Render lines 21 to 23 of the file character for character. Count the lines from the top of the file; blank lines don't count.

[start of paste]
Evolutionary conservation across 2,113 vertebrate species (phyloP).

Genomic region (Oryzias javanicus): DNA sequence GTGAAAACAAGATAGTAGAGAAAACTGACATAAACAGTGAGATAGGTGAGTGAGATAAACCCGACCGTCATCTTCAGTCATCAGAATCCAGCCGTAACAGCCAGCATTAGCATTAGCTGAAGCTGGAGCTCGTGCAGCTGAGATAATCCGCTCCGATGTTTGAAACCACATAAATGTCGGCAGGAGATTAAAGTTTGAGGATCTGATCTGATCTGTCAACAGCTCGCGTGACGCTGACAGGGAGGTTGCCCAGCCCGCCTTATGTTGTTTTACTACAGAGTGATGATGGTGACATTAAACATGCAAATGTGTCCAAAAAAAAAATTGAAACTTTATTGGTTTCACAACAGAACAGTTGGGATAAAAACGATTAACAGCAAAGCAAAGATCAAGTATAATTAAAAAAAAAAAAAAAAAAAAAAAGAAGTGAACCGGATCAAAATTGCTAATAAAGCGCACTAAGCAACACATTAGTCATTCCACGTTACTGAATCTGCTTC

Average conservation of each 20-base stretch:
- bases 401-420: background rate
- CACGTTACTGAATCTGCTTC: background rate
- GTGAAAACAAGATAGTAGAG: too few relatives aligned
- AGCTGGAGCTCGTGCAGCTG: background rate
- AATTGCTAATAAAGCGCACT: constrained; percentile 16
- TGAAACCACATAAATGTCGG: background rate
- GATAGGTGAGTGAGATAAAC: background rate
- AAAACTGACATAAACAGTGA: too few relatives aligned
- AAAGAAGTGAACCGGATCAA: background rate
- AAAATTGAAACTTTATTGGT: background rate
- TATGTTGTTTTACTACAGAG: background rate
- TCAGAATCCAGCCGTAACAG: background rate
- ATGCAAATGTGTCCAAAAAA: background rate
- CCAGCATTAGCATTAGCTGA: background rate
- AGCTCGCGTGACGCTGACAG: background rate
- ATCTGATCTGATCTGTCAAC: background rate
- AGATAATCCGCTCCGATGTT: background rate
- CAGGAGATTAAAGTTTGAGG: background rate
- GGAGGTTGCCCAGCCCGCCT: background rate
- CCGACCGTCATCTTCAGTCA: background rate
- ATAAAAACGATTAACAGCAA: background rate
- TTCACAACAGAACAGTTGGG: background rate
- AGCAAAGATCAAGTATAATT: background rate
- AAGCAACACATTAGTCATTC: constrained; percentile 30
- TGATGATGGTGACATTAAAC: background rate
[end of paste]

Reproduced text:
- CAGGAGATTAAAGTTTGAGG: background rate
- GGAGGTTGCCCAGCCCGCCT: background rate
- CCGACCGTCATCTTCAGTCA: background rate